The Essential Jack Kerouac
Castro, Reviewed Michael, St Louis Post-Dispatch (MO)
IF YOU MUST have only one book by Jack Kerouac in your library, "The Portable Kerouac," edited by Ann Charters, is the one. If you are a Kerouac fan, having read one of his novels, you must have "The Portable Kerouac." If you are a student of American 20th-century literature and culture, you should not overlook "The Portable Kerouac."
Ann Charters has done a brilliant job in editing an anthology representing the depth and scope of the achievement of the man known, often to his despair, as "The King of the Beats." Beginning with "The Town and the City" in 1950, Kerouac (1922-1969) published 15 novels and several books of poetry, essays and experimental prose. Four of these have appeared posthumously with two more due out in the next two years. It was the publication of his second book, "On the Road," in 1957 - a novel far less conventional than "The Town and the City," and one rejected for years by the publishing world - that launched Kerouac as a force in American culture.
"On the Road" captured a restless spirit in America - that of a generation hot to burst the gray chains of a postwar smugness - the so-called Beats. Kerouac coined "Beat Generation" himself, offhandedly, in conversation with novelist John Clellon Holmes. The media picked up the term and used it as a means of sound-biting and baiting what they perceived as an unruly and rebellious literary and social movement stirring the placid lake of the '50s like a Loch Ness monster barely visible just beneath the surface.
The "beatnik" was portrayed as a kind of literary hoodlum and coffeehouse dilettante. Kerouac's celebrity upon the success of "On the Road," which appeared briefly on the best-seller list, thrust him uncomfortably into becoming a spokesman, fighting an uphill battle to correct the image of a phenomenon he saw as essentially a spiritual murmur in materialistic Americas cold heart.
The Beats, he wrote, were "a generation of crazy illuminated hipsters suddenly rising and roaming America, serious, curious, bumming and hitchiking everywhere, rugged, beatific, beautiful in an ugly graceful new way." He came to hate - and, in his complex way, to hate himself as being responsible for - the media-spawned "beatnik" crowd and its "cool" facade, which "mocked the heat for life of the true beat." To be Beat, Kerouac wrote, meant "to be in a state of beatitude, like St. Francis, trying to love all life, trying to be utterly sincere with everyone, practicing endurance, kindness, cultivating joy of heart."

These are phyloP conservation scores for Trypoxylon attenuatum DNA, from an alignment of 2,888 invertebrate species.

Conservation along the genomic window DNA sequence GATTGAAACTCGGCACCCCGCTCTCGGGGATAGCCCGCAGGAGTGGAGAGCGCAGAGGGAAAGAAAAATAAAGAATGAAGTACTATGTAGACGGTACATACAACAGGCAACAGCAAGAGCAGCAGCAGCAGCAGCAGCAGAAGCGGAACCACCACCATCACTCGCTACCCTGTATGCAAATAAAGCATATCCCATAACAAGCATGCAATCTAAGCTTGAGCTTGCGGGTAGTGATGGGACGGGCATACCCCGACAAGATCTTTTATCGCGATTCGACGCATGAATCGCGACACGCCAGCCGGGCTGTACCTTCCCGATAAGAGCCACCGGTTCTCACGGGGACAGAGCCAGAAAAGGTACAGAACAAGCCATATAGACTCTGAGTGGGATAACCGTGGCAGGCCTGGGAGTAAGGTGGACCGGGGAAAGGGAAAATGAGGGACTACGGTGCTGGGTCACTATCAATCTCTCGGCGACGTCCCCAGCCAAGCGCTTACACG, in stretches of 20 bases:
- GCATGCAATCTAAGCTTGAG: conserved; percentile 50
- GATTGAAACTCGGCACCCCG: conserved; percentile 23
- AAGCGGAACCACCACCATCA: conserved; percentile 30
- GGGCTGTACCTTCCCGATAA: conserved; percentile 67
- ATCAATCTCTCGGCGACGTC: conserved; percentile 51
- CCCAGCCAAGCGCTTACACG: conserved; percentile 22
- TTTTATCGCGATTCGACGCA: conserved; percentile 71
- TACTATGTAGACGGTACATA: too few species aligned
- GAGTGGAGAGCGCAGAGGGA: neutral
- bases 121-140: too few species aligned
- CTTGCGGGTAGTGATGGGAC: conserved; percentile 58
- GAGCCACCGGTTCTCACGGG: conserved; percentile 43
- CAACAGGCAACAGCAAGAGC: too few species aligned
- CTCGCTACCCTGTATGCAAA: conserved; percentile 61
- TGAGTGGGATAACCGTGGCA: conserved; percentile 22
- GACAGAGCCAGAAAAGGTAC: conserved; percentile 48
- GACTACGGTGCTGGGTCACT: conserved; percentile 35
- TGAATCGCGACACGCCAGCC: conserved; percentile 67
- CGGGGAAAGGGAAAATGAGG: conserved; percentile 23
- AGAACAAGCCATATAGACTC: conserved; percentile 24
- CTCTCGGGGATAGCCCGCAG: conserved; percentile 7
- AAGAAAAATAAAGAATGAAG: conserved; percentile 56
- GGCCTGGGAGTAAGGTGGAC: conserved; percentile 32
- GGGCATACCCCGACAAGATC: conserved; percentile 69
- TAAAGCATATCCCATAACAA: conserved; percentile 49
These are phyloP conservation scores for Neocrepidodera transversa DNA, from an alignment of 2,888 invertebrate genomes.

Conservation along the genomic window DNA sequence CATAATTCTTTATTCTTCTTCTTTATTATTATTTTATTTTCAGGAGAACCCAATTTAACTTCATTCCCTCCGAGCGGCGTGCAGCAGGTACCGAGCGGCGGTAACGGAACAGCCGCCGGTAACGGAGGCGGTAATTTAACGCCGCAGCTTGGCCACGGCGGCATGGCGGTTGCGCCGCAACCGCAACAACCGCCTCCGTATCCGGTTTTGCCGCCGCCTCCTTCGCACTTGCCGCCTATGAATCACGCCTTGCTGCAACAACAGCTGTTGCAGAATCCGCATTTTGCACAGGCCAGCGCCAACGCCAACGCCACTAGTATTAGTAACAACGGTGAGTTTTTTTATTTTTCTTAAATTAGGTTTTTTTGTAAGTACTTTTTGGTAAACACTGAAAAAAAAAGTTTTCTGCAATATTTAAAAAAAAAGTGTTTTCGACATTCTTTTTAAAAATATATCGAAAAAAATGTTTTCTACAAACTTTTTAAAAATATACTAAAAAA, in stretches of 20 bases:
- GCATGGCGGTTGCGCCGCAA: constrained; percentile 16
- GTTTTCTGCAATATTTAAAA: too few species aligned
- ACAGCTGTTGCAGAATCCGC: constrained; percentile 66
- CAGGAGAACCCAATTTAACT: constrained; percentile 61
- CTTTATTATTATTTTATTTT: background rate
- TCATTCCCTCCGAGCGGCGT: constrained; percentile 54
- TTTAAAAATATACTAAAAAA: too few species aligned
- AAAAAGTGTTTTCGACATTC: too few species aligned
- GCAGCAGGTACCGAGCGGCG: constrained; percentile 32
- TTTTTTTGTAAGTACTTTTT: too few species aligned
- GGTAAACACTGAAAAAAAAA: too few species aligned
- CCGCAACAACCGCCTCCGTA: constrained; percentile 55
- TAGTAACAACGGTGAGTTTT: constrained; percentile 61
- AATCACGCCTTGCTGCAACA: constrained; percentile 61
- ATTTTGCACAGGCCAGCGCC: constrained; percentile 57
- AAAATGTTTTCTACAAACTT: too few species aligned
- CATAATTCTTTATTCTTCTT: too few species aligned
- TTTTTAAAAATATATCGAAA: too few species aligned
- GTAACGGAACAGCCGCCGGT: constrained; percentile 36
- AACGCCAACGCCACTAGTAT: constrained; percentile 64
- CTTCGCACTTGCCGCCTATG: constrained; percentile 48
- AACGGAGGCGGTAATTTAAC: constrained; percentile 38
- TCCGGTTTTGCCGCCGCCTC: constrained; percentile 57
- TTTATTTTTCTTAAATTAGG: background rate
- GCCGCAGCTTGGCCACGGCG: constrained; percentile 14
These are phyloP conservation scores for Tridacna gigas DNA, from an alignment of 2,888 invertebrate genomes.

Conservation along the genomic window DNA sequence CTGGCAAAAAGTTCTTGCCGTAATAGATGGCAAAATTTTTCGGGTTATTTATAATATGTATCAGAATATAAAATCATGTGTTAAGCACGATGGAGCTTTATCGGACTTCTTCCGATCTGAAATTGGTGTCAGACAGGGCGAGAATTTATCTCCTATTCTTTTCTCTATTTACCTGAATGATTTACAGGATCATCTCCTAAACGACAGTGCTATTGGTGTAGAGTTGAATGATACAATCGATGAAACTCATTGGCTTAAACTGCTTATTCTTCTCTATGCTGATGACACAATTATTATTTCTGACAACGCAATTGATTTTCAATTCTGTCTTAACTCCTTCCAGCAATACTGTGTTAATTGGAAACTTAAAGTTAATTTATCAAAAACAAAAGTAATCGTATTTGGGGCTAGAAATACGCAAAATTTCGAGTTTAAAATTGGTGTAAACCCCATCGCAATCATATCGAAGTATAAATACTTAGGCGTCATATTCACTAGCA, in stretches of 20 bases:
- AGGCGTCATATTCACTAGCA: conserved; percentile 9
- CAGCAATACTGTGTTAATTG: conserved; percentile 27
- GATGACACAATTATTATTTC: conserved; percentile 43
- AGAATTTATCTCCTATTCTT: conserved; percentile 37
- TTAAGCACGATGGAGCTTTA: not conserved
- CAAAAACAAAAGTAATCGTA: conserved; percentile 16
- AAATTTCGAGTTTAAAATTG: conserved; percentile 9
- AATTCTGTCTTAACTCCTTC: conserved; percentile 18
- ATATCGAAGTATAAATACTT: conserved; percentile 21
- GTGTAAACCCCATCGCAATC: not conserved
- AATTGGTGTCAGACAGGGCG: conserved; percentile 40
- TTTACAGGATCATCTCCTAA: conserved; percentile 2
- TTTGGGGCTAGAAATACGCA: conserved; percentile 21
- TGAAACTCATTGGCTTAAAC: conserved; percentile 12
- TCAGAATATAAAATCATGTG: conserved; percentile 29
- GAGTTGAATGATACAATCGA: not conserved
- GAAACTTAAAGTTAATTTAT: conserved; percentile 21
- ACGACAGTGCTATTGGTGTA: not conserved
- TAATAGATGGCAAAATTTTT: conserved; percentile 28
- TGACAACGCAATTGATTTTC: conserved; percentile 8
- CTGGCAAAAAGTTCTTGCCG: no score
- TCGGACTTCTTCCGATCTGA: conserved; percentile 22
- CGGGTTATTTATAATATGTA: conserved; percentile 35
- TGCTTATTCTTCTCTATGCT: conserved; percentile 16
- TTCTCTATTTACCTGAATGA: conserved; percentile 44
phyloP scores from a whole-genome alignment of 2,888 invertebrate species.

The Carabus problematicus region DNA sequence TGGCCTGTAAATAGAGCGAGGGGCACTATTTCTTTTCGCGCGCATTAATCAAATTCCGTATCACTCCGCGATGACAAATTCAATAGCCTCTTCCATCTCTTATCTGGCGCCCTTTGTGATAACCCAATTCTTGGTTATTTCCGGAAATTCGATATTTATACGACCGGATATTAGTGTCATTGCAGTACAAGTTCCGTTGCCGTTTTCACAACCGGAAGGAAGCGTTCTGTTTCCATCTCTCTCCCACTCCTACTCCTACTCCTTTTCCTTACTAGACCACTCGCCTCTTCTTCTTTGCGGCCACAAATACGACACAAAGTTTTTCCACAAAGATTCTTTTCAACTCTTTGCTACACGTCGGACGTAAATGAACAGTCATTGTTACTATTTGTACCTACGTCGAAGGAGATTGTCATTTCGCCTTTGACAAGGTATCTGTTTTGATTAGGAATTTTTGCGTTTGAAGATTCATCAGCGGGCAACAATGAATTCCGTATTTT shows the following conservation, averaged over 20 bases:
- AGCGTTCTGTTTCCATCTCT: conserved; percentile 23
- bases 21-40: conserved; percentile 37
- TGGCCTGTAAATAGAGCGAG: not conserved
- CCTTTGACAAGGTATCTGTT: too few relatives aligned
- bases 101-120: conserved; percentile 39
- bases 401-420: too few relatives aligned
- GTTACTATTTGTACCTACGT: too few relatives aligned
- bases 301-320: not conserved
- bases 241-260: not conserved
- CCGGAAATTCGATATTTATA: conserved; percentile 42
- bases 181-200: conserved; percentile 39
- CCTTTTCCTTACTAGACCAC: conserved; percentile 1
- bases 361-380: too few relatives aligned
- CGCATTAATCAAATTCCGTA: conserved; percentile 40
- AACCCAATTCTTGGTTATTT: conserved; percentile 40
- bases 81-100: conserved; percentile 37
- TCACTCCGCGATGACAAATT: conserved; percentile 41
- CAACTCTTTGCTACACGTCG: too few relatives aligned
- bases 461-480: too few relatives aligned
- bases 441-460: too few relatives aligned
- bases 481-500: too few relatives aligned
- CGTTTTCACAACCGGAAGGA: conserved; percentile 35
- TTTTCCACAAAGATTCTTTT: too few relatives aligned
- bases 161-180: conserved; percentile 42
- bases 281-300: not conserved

In addition to evoking this ideal through accounts of his and his friends' experiences, Kerouac also celebrated a "fellaheen America" - a vast American underclass of poor whites, blacks, Hispanics, Asians, Indians. Kerouac described himself in a 1950 letter as a member of the "minority races."
He was not being entirely fanciful. His great-grandmother was half American Indian. And as a French Canadian, he was among a despised minority of his home town, Lowell, Mass. He didn't master English, his second language, until he entered high school. Perhaps as a result, he always identified with the underdog in his writing. He loved anyone living close to the pulse of the land or their own deepest nature - from salt-of-the-earth types to mad geniuses. Jazz musicians, fry cooks, Times Square hustlers, railroad brakeman, poets, his French Canadian mother, are among the many varied individuals who spread the Dharma in his writings.
Representing this subterranean American spirit, the restless yearnings of this soulful America, and not any program of "rebelliousness," was at the heart of Kerouac's literary attitude. Because he believed this spirit represented the true America, he was patriotic, and could never embrace the hippies, activists and counterculturists who rejected American values and regarded him as their mentor. …